Horticulture

In Search of a Pesticide-Free Cannabis Industry: Carlos Perea of Terra Vera Discusses New Technology

Despite regulations that mandate that cannabis products be tested for pesticides, there isn’t a standardized list of allowed or banned products. What fails in one state can pass in another. There are also “acceptable” levels of pesticides, as per the regulations, that may not be desirable for consumption. What would be ideal is the ability to eradicate one’s usage of pesticides all together, such that contamination, whether trace levels or higher, is never a worry. This may sound utopian, but some companies in the industry envision just this scenario.

I spoke with Carlos Perea, CEO and co-founder of Terra Vera to learn more.

 

JSL: If analytical labs are testing for a suite of pesticides, how is contaminated product making it to market? Is it from cherry picking specific flowers to send for testing, or not enough biomass actually being tested from a specific batch?

Carlos Perea: While most all states regulate pesticidal residues, the actual rules and regulations vary dramatically for each state. In some states, the tests are voluntary and not tracked. In other states, there are ways to work around the system by how samples are collected and processed. The challenge of quantifying pesticide residues in cannabis is complex and there is some testing variability state to state and lab to lab.

And, of course, there is still illicit sourcing of flower, as well as other unregulated products making their way to dispensary shelves as well as street corners. There are many recent studies and investigative news stories of tainted product being found on dispensary shelves as well as several official product recalls for cannabis products that have tested positive for toxic insecticides and fungicides. Unfortunately, even a small exposure to these banned substances can pose serious health risks, especially to consumers who are immunocompromised.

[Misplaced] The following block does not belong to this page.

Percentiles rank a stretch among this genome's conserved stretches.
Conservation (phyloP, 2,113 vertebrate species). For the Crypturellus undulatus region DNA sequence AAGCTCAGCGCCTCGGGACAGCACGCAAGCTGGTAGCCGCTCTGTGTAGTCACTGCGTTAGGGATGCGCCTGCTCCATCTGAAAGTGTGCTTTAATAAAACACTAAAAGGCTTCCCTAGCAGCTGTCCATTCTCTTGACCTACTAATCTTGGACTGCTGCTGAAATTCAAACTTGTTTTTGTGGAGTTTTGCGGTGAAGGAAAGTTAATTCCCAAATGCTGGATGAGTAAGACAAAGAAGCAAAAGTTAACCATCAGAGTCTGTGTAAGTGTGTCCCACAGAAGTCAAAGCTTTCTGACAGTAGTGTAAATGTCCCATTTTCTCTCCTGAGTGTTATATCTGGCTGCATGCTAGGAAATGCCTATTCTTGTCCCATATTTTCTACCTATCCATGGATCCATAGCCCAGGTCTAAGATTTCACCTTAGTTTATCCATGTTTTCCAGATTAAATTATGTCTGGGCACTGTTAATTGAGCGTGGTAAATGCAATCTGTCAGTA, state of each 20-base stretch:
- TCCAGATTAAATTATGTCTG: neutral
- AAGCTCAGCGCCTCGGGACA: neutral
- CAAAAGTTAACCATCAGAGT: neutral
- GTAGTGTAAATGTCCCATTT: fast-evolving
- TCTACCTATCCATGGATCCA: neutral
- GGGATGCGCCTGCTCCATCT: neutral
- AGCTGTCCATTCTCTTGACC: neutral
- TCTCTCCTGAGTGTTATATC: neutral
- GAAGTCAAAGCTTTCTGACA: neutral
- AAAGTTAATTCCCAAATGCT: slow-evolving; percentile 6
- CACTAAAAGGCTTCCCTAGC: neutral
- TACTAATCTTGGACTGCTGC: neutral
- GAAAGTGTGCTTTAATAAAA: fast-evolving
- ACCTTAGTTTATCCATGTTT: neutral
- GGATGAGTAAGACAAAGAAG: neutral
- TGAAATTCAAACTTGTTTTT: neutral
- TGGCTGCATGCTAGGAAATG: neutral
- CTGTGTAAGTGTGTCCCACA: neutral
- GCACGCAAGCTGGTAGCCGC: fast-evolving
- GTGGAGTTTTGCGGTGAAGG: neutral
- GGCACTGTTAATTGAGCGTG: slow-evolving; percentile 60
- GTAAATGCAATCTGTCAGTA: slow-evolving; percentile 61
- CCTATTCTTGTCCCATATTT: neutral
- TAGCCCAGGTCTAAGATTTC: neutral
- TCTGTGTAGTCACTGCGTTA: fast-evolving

JSL: How much product would you say is contaminated with pesticides and how does inhaling flower or concentrates tainted with these pesticides affect the end user?

CP: It is hard to track and likely varies dramatically state to state and over time, but many educated estimates put the percentage of tainted product at 20% or more. As an example, when California implemented mandatory pesticide testing in 2018, the initial findings were that more than 24% of products tested failed the standards. Even a small percentage risk is too much and can pose serious health issues to those unfortunate enough to consume tainted product. Prior to 2015, the use of myclobutanil, a fungicide that reduces mildews on plants, was fairly common. Regulators in Colorado took notice and investigated the toxic risks of this chemical that is prohibited for use in tobacco cultivation. What they found is that once this chemical is heated, as in combustion of flower, it can generate hydrogen cyanide, which was used in chemical warfare during World War I. There are many other pesticides that can pose serious risks not only to consumers, but to the environment as well. And even when the toxicity and dose from tainted product isn’t enough to cause serious risks, it almost always leads to a worse consumer experience, as it can still cause physical issues and ailments such as rashes, irritated eyes, and lung irritation.

 

JSL: Which pesticides are the most common offenders?